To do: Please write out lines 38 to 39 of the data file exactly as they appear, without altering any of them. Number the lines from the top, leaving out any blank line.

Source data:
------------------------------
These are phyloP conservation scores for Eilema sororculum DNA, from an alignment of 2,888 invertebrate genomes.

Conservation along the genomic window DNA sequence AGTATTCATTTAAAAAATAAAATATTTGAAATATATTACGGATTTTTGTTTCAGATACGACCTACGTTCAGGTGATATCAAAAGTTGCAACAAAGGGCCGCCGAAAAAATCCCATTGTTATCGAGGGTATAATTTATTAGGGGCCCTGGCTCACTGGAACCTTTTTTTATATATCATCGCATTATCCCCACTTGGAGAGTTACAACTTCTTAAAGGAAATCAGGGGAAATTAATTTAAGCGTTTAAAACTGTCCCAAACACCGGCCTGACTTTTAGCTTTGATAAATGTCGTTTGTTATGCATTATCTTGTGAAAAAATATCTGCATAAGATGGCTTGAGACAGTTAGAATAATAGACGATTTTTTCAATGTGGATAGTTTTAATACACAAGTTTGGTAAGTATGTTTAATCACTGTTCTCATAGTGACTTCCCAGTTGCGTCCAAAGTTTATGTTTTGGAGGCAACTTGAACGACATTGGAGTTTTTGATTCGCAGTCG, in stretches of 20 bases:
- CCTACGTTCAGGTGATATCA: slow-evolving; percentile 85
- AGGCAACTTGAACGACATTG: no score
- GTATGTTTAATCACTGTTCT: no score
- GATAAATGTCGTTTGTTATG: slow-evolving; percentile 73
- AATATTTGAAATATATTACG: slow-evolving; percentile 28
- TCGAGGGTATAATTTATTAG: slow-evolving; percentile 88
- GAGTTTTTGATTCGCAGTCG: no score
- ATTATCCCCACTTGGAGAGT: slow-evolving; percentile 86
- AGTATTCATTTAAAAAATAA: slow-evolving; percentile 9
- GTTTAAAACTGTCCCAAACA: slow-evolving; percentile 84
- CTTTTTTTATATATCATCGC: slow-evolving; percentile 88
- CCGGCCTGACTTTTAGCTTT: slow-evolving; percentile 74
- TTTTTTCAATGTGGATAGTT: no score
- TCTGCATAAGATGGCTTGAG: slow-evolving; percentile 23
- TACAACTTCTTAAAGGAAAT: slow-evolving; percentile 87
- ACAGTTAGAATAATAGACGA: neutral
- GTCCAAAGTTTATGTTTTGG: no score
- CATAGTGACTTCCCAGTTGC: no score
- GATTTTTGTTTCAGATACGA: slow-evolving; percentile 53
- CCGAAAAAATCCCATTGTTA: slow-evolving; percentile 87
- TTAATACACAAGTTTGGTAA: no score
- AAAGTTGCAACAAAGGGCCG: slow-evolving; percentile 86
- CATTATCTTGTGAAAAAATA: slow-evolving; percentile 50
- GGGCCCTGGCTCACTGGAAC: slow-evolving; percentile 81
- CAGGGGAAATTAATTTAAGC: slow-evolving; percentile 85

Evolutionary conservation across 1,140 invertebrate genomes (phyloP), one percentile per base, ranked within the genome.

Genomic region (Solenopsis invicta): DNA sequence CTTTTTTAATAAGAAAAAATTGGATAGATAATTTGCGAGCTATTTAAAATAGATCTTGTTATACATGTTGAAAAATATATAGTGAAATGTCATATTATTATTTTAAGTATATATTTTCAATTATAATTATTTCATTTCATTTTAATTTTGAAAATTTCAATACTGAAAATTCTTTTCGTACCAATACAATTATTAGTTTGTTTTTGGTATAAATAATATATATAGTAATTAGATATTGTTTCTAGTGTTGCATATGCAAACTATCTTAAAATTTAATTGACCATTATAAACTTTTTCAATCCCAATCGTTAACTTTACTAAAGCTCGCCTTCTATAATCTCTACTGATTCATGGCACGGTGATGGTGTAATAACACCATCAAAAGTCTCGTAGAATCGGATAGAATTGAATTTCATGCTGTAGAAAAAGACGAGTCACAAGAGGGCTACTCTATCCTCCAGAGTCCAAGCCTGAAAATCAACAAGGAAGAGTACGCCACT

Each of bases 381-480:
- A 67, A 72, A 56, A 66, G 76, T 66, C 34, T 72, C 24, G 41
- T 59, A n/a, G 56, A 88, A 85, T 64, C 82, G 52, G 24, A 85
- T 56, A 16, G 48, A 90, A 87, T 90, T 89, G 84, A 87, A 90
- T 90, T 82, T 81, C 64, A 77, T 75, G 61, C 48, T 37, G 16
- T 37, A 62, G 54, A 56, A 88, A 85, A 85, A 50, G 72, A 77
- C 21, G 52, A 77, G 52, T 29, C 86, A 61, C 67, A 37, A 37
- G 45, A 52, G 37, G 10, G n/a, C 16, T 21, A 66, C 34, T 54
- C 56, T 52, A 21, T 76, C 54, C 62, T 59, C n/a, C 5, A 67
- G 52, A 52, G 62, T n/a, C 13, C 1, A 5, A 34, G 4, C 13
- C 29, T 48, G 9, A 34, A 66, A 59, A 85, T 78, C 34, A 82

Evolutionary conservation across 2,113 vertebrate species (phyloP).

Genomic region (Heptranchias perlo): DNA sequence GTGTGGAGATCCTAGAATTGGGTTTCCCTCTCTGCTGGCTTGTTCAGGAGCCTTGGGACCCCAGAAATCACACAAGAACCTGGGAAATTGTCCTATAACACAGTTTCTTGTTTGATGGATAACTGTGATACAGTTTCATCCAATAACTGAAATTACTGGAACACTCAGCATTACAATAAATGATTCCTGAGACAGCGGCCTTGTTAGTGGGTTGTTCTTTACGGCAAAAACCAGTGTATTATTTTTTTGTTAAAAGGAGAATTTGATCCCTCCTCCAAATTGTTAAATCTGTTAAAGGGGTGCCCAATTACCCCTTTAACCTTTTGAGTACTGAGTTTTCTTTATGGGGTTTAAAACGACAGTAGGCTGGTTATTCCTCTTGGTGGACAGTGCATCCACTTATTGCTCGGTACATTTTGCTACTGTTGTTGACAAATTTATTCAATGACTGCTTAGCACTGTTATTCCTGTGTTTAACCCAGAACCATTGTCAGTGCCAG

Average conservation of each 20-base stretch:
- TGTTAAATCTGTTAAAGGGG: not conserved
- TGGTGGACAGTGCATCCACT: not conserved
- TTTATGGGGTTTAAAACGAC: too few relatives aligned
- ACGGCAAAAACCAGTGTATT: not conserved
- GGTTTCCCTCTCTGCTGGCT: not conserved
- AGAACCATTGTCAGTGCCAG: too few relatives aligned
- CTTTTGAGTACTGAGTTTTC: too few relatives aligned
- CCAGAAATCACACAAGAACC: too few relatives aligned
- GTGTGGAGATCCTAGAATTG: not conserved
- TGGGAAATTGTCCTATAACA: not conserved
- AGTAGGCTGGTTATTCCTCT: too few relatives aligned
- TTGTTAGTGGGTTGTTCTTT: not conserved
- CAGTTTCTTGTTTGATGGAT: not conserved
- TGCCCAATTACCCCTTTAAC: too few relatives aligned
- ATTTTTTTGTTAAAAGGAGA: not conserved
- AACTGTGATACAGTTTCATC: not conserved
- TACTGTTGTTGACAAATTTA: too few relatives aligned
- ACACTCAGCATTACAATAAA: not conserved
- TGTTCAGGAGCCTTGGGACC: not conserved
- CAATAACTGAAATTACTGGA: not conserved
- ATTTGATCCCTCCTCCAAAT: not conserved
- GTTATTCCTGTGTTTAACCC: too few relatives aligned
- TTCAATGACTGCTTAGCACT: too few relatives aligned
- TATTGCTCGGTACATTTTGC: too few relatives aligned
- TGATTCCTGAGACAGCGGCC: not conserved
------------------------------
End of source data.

- C 56, T 52, A 21, T 76, C 54, C 62, T 59, C n/a, C 5, A 67
- G 52, A 52, G 62, T n/a, C 13, C 1, A 5, A 34, G 4, C 13